But, fan that I am, I did spot one continuity glitch. The Intelligence comes fully into being in The Snowmen: “Something terrible is born”; “Now the dream outlives the dreamer and can never die.” The year is 1892. However, when Troughton’s Doctor first thwarted the Intelligence in The Abominable Snowmen, a serial set in a Tibetan monastery, it had been controlling the high lama Padmasambhava for “nearly 200 years”. The date was 1935. Mmmm...
Anyway, enough already with Great blooming Intelligence, I hear you cry. What about all the sexy new stuff – like the title sequence, the new Tardis and, vitally, the new companion?
In Asylum of the Daleks, I found Oswin’s perkiness a tad wearing – but then she was a woman in denial that she was actually the maddest Dalek in the asylum. However, I was completely won over by Jenna-Louise Coleman in The Snowmen as she switches with apparent ease between Clara, the perky Nancy-like barmaid, and Miss Montague, the hoity governess with her secret, common voice. Importantly, she has an instant rapport with Matt Smith’s Doctor.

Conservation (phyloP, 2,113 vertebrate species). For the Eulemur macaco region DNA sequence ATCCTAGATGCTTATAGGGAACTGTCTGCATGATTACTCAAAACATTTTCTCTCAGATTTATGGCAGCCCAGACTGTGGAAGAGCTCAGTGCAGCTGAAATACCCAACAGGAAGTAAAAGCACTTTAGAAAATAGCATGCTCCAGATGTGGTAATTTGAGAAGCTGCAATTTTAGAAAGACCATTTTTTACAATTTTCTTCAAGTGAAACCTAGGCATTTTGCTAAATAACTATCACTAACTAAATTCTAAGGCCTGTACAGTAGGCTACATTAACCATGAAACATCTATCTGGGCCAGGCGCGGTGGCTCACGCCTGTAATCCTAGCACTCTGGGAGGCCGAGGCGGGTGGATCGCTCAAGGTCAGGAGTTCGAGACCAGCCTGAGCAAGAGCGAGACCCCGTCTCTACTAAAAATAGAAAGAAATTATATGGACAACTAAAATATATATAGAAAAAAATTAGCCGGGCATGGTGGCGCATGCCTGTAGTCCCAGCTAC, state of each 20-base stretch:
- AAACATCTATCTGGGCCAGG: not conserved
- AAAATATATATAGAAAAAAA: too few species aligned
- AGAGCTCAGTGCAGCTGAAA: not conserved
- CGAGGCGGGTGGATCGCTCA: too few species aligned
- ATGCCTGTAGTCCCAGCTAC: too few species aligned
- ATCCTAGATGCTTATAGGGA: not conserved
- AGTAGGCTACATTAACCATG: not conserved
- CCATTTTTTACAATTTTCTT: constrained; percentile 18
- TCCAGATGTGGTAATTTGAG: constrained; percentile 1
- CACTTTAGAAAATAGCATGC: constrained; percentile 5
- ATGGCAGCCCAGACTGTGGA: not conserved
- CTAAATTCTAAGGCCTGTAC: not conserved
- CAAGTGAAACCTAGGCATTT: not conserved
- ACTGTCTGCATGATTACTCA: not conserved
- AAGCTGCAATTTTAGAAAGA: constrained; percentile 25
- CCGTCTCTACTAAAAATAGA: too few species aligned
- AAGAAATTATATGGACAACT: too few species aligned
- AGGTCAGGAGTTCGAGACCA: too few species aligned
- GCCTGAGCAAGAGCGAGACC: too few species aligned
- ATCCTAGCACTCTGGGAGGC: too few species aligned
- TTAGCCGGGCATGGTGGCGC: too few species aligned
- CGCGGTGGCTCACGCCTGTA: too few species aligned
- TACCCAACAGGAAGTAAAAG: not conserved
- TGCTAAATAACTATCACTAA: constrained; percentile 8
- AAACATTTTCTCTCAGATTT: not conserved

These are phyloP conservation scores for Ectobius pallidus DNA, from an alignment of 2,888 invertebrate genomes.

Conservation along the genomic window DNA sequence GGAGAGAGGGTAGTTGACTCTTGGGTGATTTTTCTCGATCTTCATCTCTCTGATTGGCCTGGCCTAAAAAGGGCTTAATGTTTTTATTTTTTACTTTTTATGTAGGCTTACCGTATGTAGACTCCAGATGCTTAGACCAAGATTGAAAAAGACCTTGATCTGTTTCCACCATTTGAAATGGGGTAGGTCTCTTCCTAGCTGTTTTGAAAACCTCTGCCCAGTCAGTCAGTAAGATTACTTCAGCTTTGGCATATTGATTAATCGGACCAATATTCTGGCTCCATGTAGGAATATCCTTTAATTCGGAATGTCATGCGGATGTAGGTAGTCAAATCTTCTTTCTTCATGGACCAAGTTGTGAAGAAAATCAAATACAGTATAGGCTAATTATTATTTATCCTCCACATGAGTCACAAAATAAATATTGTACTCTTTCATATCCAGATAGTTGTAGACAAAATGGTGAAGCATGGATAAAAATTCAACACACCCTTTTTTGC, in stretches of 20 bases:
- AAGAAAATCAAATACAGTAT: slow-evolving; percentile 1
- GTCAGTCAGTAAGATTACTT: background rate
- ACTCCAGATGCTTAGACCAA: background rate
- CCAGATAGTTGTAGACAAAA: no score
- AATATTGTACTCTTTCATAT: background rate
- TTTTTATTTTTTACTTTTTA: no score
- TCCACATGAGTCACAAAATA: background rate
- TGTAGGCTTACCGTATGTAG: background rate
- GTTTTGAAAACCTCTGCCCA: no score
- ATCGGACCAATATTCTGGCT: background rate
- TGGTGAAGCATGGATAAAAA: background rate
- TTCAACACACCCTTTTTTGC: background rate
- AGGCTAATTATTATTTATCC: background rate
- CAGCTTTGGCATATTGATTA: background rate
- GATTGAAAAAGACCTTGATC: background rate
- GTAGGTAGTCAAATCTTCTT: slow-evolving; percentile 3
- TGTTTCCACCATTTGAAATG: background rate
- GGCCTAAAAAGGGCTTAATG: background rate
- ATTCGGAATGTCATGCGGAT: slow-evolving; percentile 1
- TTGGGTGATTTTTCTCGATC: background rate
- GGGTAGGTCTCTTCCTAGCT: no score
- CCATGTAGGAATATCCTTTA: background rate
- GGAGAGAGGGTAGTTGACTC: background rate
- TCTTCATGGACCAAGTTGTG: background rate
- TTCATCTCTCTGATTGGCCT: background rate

If I was unmoved by her death (another top secret of course), it’s because Clara still looks so decorous after falling hundreds of feet through the sky. I know this is family viewing, but it’s plainly silly that she isn’t the slightest bit crumpled.
More effective are Clara’s final words – “Run, you clever boy. And remember” – exactly the same as Oswin’s in Asylum. Didn’t you just know they’d come back to bite the Doctor? Moffat is a master of these clever touches.
There are lots of lovely images (the Jack and the Beanstalk-like spiral staircase leading to the clouds), and my favourite moment being the truly wonderful effect of the camera (and hence the viewer) following the Doctor and Clara directly through the police box doors into the huge Tardis interior. Has this effect ever been achieved before..? I may have forgotten. And how was it done? Where’s BBC3’s Doctor Who Confidential when you need it!